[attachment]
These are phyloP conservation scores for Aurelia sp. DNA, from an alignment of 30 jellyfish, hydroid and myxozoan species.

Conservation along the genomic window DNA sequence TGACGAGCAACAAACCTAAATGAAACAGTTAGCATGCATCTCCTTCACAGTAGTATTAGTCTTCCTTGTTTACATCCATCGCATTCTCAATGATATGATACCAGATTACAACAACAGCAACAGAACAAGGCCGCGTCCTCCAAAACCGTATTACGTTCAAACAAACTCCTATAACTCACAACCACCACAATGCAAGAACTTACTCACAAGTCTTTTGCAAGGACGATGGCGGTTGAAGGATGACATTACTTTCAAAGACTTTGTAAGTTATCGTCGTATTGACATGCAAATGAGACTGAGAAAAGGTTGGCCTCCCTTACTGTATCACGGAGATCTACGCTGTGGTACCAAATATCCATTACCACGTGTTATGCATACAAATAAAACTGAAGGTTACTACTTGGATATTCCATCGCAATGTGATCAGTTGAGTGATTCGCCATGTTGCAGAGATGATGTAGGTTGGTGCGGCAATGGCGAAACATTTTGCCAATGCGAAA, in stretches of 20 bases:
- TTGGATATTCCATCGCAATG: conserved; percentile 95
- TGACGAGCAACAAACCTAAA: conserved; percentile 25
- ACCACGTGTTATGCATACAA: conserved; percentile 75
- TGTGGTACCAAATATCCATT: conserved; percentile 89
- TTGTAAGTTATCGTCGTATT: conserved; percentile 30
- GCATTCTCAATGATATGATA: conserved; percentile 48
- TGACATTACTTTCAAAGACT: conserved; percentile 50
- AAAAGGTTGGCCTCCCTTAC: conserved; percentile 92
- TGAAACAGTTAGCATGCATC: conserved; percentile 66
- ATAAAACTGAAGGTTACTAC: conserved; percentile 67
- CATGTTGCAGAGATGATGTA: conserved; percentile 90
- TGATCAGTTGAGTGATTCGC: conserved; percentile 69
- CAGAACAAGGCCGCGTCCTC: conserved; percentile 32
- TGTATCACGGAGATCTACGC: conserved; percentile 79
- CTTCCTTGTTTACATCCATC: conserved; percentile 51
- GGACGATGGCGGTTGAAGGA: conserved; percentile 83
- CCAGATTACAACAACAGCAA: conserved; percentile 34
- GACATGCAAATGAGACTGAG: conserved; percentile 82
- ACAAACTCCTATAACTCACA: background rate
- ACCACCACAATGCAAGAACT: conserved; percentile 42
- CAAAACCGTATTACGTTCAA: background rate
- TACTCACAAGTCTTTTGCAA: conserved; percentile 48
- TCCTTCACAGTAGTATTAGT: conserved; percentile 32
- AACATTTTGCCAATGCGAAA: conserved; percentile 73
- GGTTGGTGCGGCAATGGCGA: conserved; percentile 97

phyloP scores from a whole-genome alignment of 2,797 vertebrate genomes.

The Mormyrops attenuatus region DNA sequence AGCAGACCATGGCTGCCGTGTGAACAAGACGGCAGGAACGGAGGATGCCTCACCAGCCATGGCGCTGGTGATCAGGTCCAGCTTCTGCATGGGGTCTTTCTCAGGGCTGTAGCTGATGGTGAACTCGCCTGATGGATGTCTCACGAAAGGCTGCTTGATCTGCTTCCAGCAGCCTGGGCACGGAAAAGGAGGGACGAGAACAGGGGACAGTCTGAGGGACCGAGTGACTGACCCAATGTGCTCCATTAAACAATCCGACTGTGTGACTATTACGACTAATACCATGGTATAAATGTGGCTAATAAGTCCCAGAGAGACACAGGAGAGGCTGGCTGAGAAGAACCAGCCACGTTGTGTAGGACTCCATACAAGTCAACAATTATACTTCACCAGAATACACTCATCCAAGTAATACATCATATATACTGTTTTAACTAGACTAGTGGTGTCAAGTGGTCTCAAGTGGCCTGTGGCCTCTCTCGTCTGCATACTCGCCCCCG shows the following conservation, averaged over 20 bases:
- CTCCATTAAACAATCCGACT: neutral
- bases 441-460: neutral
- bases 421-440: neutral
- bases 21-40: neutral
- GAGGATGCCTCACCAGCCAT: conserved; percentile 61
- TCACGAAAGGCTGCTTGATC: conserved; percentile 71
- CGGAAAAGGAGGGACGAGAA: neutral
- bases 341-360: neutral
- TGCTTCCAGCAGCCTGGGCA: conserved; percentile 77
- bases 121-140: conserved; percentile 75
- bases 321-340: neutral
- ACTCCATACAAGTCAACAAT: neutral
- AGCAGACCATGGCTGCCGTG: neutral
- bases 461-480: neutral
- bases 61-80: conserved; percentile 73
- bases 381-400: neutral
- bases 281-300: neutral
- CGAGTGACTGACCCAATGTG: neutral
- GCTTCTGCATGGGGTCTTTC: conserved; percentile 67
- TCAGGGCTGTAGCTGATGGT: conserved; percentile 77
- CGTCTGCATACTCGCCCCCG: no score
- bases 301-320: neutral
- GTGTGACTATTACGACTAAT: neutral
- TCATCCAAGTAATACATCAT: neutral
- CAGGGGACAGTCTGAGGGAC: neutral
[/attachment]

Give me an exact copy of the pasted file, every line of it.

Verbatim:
These are phyloP conservation scores for Aurelia sp. DNA, from an alignment of 30 jellyfish, hydroid and myxozoan species.

Conservation along the genomic window DNA sequence TGACGAGCAACAAACCTAAATGAAACAGTTAGCATGCATCTCCTTCACAGTAGTATTAGTCTTCCTTGTTTACATCCATCGCATTCTCAATGATATGATACCAGATTACAACAACAGCAACAGAACAAGGCCGCGTCCTCCAAAACCGTATTACGTTCAAACAAACTCCTATAACTCACAACCACCACAATGCAAGAACTTACTCACAAGTCTTTTGCAAGGACGATGGCGGTTGAAGGATGACATTACTTTCAAAGACTTTGTAAGTTATCGTCGTATTGACATGCAAATGAGACTGAGAAAAGGTTGGCCTCCCTTACTGTATCACGGAGATCTACGCTGTGGTACCAAATATCCATTACCACGTGTTATGCATACAAATAAAACTGAAGGTTACTACTTGGATATTCCATCGCAATGTGATCAGTTGAGTGATTCGCCATGTTGCAGAGATGATGTAGGTTGGTGCGGCAATGGCGAAACATTTTGCCAATGCGAAA, in stretches of 20 bases:
- TTGGATATTCCATCGCAATG: conserved; percentile 95
- TGACGAGCAACAAACCTAAA: conserved; percentile 25
- ACCACGTGTTATGCATACAA: conserved; percentile 75
- TGTGGTACCAAATATCCATT: conserved; percentile 89
- TTGTAAGTTATCGTCGTATT: conserved; percentile 30
- GCATTCTCAATGATATGATA: conserved; percentile 48
- TGACATTACTTTCAAAGACT: conserved; percentile 50
- AAAAGGTTGGCCTCCCTTAC: conserved; percentile 92
- TGAAACAGTTAGCATGCATC: conserved; percentile 66
- ATAAAACTGAAGGTTACTAC: conserved; percentile 67
- CATGTTGCAGAGATGATGTA: conserved; percentile 90
- TGATCAGTTGAGTGATTCGC: conserved; percentile 69
- CAGAACAAGGCCGCGTCCTC: conserved; percentile 32
- TGTATCACGGAGATCTACGC: conserved; percentile 79
- CTTCCTTGTTTACATCCATC: conserved; percentile 51
- GGACGATGGCGGTTGAAGGA: conserved; percentile 83
- CCAGATTACAACAACAGCAA: conserved; percentile 34
- GACATGCAAATGAGACTGAG: conserved; percentile 82
- ACAAACTCCTATAACTCACA: background rate
- ACCACCACAATGCAAGAACT: conserved; percentile 42
- CAAAACCGTATTACGTTCAA: background rate
- TACTCACAAGTCTTTTGCAA: conserved; percentile 48
- TCCTTCACAGTAGTATTAGT: conserved; percentile 32
- AACATTTTGCCAATGCGAAA: conserved; percentile 73
- GGTTGGTGCGGCAATGGCGA: conserved; percentile 97

phyloP scores from a whole-genome alignment of 2,797 vertebrate genomes.

The Mormyrops attenuatus region DNA sequence AGCAGACCATGGCTGCCGTGTGAACAAGACGGCAGGAACGGAGGATGCCTCACCAGCCATGGCGCTGGTGATCAGGTCCAGCTTCTGCATGGGGTCTTTCTCAGGGCTGTAGCTGATGGTGAACTCGCCTGATGGATGTCTCACGAAAGGCTGCTTGATCTGCTTCCAGCAGCCTGGGCACGGAAAAGGAGGGACGAGAACAGGGGACAGTCTGAGGGACCGAGTGACTGACCCAATGTGCTCCATTAAACAATCCGACTGTGTGACTATTACGACTAATACCATGGTATAAATGTGGCTAATAAGTCCCAGAGAGACACAGGAGAGGCTGGCTGAGAAGAACCAGCCACGTTGTGTAGGACTCCATACAAGTCAACAATTATACTTCACCAGAATACACTCATCCAAGTAATACATCATATATACTGTTTTAACTAGACTAGTGGTGTCAAGTGGTCTCAAGTGGCCTGTGGCCTCTCTCGTCTGCATACTCGCCCCCG shows the following conservation, averaged over 20 bases:
- CTCCATTAAACAATCCGACT: neutral
- bases 441-460: neutral
- bases 421-440: neutral
- bases 21-40: neutral
- GAGGATGCCTCACCAGCCAT: conserved; percentile 61
- TCACGAAAGGCTGCTTGATC: conserved; percentile 71
- CGGAAAAGGAGGGACGAGAA: neutral
- bases 341-360: neutral
- TGCTTCCAGCAGCCTGGGCA: conserved; percentile 77
- bases 121-140: conserved; percentile 75
- bases 321-340: neutral
- ACTCCATACAAGTCAACAAT: neutral
- AGCAGACCATGGCTGCCGTG: neutral
- bases 461-480: neutral
- bases 61-80: conserved; percentile 73
- bases 381-400: neutral
- bases 281-300: neutral
- CGAGTGACTGACCCAATGTG: neutral
- GCTTCTGCATGGGGTCTTTC: conserved; percentile 67
- TCAGGGCTGTAGCTGATGGT: conserved; percentile 77
- CGTCTGCATACTCGCCCCCG: no score
- bases 301-320: neutral
- GTGTGACTATTACGACTAAT: neutral
- TCATCCAAGTAATACATCAT: neutral
- CAGGGGACAGTCTGAGGGAC: neutral